Profile: Syria's Burhan Ghalioun

Syrian National Council leader is well-regarded academic who has been a vocal critic of Assad family since late 1970s.

    Burhan Gahlioun's key challenge is to unite the factions in the Syrian National Council [Reuters]
    Burhan Gahlioun's key challenge is to unite the factions in the Syrian National Council [Reuters]

    Syrian politician and scholar Burhan Galioun is the leader of the opposition Syrian National Council (SNC), which on Sunday became recognised by more than 70 foreign countries as the leading interlocutor of the Syrian people.

    Galioun is one of the most prominent figures in the opposition, but has little experience as a politician, having worked in academia for over 30 years.

    Ghalioun was born in 1945 in the Syrian city of Homs. He moved to the capital to study philosophy and sociology at the University of Damascus before leaving the country in 1969 to further his education in Paris.

    By 1982, Ghalioun had doctorates, in social science and humanities, from the University of Paris VIII and from Sorbonne University.

    He became well-known as a critic of the rule of Hafez Assad, the former president and father of current President Bashar al-Assad, after published a pamphlet titled "A Manifesto for Democracy" in the late 1970s.

    In "Manifesto", Ghalioun argued that state power in the Arab world had become the enemy of society and he called for the implementation of democratic reforms.

    In 2000, after the current president Assad rose to power, Syria saw a brief period of political openness that was called ed "The Damascus Spring". During this time, Ghalioun visited Syria frequently and became very active in politics.

    In 2001, he told Jadaliyya Magazine that he gave a lecture in Damascus that was attended by over 700 people despite having no prior advertisement or organisation.

    "[Regime officials] lost their minds; how could all these people come with no organisation?" he told the magazine.

    He continued: "This scared them. It made them feel there was a strong, deep wave that may become stronger, more developed, possibly to the point of no return. They decided this was a dangerous tidal wave, and they must oppress the Damascus Spring at any price. And that’s what happened: arresting participants, closing the forums, tracking the intellectuals.”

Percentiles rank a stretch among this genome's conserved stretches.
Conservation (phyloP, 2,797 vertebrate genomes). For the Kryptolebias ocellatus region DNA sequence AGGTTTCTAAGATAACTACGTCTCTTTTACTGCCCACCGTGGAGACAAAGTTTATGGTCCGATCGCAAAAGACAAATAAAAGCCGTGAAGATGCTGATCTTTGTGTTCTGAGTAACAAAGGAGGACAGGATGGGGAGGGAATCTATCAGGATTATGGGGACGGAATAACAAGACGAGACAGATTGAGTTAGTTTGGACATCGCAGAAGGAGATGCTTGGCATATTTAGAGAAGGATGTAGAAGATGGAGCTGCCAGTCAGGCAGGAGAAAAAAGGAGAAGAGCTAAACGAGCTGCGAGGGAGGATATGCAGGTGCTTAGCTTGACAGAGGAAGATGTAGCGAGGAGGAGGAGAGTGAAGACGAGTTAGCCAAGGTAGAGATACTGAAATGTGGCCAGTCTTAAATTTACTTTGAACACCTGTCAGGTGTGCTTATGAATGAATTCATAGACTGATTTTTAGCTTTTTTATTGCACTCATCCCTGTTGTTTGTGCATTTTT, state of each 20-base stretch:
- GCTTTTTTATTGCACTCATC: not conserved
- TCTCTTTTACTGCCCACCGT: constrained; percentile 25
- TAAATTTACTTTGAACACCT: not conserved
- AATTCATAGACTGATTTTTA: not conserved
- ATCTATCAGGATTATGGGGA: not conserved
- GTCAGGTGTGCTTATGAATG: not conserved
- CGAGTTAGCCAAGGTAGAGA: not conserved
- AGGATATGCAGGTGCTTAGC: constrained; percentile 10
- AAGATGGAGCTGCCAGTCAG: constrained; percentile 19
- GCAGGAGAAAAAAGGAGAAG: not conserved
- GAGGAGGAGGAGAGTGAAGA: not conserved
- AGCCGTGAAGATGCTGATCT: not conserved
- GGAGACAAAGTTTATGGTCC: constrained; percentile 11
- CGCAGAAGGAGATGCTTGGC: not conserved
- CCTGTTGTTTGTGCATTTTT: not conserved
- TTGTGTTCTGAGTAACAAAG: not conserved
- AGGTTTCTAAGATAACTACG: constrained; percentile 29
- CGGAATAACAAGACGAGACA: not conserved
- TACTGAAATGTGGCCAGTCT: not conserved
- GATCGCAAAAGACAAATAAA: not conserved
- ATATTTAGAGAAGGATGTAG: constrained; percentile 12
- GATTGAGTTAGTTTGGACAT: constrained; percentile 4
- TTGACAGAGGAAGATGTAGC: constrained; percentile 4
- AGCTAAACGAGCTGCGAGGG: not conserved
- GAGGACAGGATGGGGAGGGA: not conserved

The so-called Damascus Spring was soon cut short, and Ghalioun returned to Paris where he concentrated on his academic work.

    Despite his growing role in the Syrian opposition, Ghalioun also currently the director of the Centre d'Etudes sur l'Orient Contemporain (CEOC) in Paris and a professor of political sociology at the Université de Paris III (Sorbonne Nouvelle).

    SNC infighting

    When Syria's uprising against Assad began in March 2011, Ghalioun quickly sided with the protesters, making many media appearances and working to unite opposition figures.

    When the SNC was established in August 2011, Ghalioun was selected to lead the wide-ranging umbrella organisation that includes opposition figures with different ideologies and backgrounds.

    His six-month term as head of the SNC was renewed in February 2012 by the SNC Executive Committee in Doha, the capital of Qatar. The move was criticised by several SNC members and some decided to leave the group in protest.

    Some within the opposition have berated Ghalioun for not demanding forceful measures, such as direct military intervention, form the international community to topple the Assad government.

    During the Friends of Syria meeting in Istanbul on Sunday, Ghalioun called for urgent relief aid, humanitarian corridors, and material support for the opposition Free Syrian Army (FSA).

    In an indication of growing co-operation between the political and armed branches of the opposition, Ghalioun said the SNC would take charge of salary payments for all members of the FSA.

    SOURCE: Al Jazeera


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